Physics threatened: the muon may not be so magnetic after all


Physics threatened: On April 7, a study signed by more than 200 scientists from the Múon g-2 project, using data from the Fermi Accelerator National Laboratory (Fermilab), announced an incredible discovery: the muon (an unstable, electron-like subatomic particle, but 207 times heavier) would be more magnetic than initially predicted by the standard model. This difference could signal new particles waiting to be discovered. But on the same day, 14 theorists from the Budapest-Marseille-Wuppertal (BMW) collective of scientists published an article that suggests the calculation is wrong. The value would be much closer to the experimental result, which practically eliminates the discrepancy found by the team of the Múon g-2 experiment.

Understanding the muon

The heavier and unstable cousin of the electron acts as a tiny magnet, which makes its magnetism a means for detecting evidence of new particles. Therefore, quantum mechanics and relativity require the muon to have a certain basic magnetism. Thanks to quantum uncertainty, particles and antiparticles also exist and constantly cease to exist around the muon. These “virtual” particles, although they cannot be observed directly, can affect the properties of the muon, including its magnetism.

Calculation of magnetism

The muon, according to the standard model, is expected to increase its magnetism by about 0.1%. The calculation of the Muon g-2 experiment, however, came to the result that the muon would be about 2.5 parts per billion more magnetic than predicted. To achieve this result, theorists had to take into account the thousands of ways in which the particles of the standard model can float around the muon and affect its behavior.

A group of processes, known as hadronic vacuum polarization, is especially challenging and limits the accuracy of the entire calculation: in it, the muon emits and reabsorbes particles known as hadrons, which consist of other particles called quarks. The theory of quarks and the strong nuclear force that unites them – quantum chromodynamics (QCD) – is so complicated that theorists cannot calculate its effects through the usual series of approximations. Instead, you need to rely on data from particle accelerators that create hadrons by colliding electrons and positrons.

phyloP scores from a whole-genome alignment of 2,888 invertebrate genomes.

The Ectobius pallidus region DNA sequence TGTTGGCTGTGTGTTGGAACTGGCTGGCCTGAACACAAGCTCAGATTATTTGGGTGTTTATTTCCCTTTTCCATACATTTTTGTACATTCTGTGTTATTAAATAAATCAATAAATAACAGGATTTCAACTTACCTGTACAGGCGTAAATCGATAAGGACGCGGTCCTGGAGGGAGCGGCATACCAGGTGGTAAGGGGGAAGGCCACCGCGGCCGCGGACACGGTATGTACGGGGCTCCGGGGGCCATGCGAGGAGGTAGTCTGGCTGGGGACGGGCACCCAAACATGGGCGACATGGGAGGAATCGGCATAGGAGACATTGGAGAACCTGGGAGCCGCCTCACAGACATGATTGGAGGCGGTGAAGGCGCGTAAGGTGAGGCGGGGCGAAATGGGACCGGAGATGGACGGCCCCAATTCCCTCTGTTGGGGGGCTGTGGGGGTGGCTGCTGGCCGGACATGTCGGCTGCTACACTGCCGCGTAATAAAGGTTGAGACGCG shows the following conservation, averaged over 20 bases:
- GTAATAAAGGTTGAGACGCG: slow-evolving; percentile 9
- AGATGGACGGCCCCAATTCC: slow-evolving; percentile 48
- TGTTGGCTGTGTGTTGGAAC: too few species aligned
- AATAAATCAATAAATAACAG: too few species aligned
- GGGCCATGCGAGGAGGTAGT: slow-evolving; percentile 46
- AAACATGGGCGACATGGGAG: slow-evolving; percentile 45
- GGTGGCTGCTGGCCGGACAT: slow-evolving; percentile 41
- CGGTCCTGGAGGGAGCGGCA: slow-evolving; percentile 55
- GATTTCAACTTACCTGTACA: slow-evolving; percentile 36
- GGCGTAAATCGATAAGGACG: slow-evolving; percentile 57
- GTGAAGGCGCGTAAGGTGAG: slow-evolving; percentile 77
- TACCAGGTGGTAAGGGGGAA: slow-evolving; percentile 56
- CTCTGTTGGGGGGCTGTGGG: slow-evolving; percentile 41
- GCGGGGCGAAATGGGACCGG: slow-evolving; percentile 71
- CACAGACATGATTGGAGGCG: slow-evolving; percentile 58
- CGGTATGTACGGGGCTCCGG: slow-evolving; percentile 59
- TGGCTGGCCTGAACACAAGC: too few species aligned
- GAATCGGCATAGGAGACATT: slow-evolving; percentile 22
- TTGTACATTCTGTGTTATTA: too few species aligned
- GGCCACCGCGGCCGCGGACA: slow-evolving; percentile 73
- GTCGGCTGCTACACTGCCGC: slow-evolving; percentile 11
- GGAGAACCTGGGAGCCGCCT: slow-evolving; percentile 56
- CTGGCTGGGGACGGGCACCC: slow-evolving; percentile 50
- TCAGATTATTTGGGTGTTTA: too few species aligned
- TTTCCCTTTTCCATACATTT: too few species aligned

Theorists can also try to perform brute force QCD calculations on supercomputers – if they model the space-time continuum as a network of discrete points occupied by quarks and particles called gluons, which transmit the force. And, in fact, twelve years ago, theorists showed that this “QCD network” technique was able to calculate the masses of the proton and neutron, the hadrons. Several groups of scientists have also applied the network to the muon magnetism, albeit with considerable uncertainty.

Now, after millions of hours of research on the processor at the Jülich Research Center in Germany, another group of scientists has produced a network calculation of the hadronic vacuum polarization and a value for the muon magnetism that accurately rivals the value of the standard model consensus: the new result is only part per billion below the experimental value, as the team recently reported to the journal Nature – which is hardly a discrepancy.


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